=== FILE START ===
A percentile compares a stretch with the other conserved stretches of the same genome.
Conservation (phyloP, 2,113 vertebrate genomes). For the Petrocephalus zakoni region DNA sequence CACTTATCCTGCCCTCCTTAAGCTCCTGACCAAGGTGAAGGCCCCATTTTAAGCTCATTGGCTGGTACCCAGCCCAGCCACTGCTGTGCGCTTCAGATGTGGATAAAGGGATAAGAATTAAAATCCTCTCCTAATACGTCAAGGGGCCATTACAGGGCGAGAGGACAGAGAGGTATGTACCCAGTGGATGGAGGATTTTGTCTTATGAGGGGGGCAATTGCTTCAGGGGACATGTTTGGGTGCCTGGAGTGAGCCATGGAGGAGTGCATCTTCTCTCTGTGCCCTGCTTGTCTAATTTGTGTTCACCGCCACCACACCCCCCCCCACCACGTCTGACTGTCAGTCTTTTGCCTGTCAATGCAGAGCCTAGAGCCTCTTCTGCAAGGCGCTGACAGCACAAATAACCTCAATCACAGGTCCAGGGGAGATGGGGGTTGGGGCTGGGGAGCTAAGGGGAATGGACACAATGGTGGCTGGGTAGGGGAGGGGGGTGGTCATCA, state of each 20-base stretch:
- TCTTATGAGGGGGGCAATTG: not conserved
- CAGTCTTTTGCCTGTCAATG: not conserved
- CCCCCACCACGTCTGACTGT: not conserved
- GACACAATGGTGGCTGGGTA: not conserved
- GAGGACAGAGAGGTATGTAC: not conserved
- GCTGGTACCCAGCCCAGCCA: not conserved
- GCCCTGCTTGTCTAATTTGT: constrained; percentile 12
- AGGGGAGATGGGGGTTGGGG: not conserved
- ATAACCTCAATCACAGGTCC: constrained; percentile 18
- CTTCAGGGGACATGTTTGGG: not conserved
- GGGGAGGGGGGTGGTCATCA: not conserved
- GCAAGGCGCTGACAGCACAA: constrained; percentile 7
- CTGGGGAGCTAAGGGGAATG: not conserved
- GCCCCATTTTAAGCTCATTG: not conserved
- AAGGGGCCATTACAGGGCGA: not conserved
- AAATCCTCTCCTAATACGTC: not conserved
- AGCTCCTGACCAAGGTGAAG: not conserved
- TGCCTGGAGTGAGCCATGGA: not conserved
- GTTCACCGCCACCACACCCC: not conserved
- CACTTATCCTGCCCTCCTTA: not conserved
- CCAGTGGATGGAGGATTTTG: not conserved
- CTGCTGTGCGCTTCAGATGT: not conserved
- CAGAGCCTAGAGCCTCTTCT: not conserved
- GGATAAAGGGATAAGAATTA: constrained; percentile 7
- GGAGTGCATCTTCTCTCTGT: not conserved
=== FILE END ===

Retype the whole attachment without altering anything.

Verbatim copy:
A percentile compares a stretch with the other conserved stretches of the same genome.
Conservation (phyloP, 2,113 vertebrate genomes). For the Petrocephalus zakoni region DNA sequence CACTTATCCTGCCCTCCTTAAGCTCCTGACCAAGGTGAAGGCCCCATTTTAAGCTCATTGGCTGGTACCCAGCCCAGCCACTGCTGTGCGCTTCAGATGTGGATAAAGGGATAAGAATTAAAATCCTCTCCTAATACGTCAAGGGGCCATTACAGGGCGAGAGGACAGAGAGGTATGTACCCAGTGGATGGAGGATTTTGTCTTATGAGGGGGGCAATTGCTTCAGGGGACATGTTTGGGTGCCTGGAGTGAGCCATGGAGGAGTGCATCTTCTCTCTGTGCCCTGCTTGTCTAATTTGTGTTCACCGCCACCACACCCCCCCCCACCACGTCTGACTGTCAGTCTTTTGCCTGTCAATGCAGAGCCTAGAGCCTCTTCTGCAAGGCGCTGACAGCACAAATAACCTCAATCACAGGTCCAGGGGAGATGGGGGTTGGGGCTGGGGAGCTAAGGGGAATGGACACAATGGTGGCTGGGTAGGGGAGGGGGGTGGTCATCA, state of each 20-base stretch:
- TCTTATGAGGGGGGCAATTG: not conserved
- CAGTCTTTTGCCTGTCAATG: not conserved
- CCCCCACCACGTCTGACTGT: not conserved
- GACACAATGGTGGCTGGGTA: not conserved
- GAGGACAGAGAGGTATGTAC: not conserved
- GCTGGTACCCAGCCCAGCCA: not conserved
- GCCCTGCTTGTCTAATTTGT: constrained; percentile 12
- AGGGGAGATGGGGGTTGGGG: not conserved
- ATAACCTCAATCACAGGTCC: constrained; percentile 18
- CTTCAGGGGACATGTTTGGG: not conserved
- GGGGAGGGGGGTGGTCATCA: not conserved
- GCAAGGCGCTGACAGCACAA: constrained; percentile 7
- CTGGGGAGCTAAGGGGAATG: not conserved
- GCCCCATTTTAAGCTCATTG: not conserved
- AAGGGGCCATTACAGGGCGA: not conserved
- AAATCCTCTCCTAATACGTC: not conserved
- AGCTCCTGACCAAGGTGAAG: not conserved
- TGCCTGGAGTGAGCCATGGA: not conserved
- GTTCACCGCCACCACACCCC: not conserved
- CACTTATCCTGCCCTCCTTA: not conserved
- CCAGTGGATGGAGGATTTTG: not conserved
- CTGCTGTGCGCTTCAGATGT: not conserved
- CAGAGCCTAGAGCCTCTTCT: not conserved
- GGATAAAGGGATAAGAATTA: constrained; percentile 7
- GGAGTGCATCTTCTCTCTGT: not conserved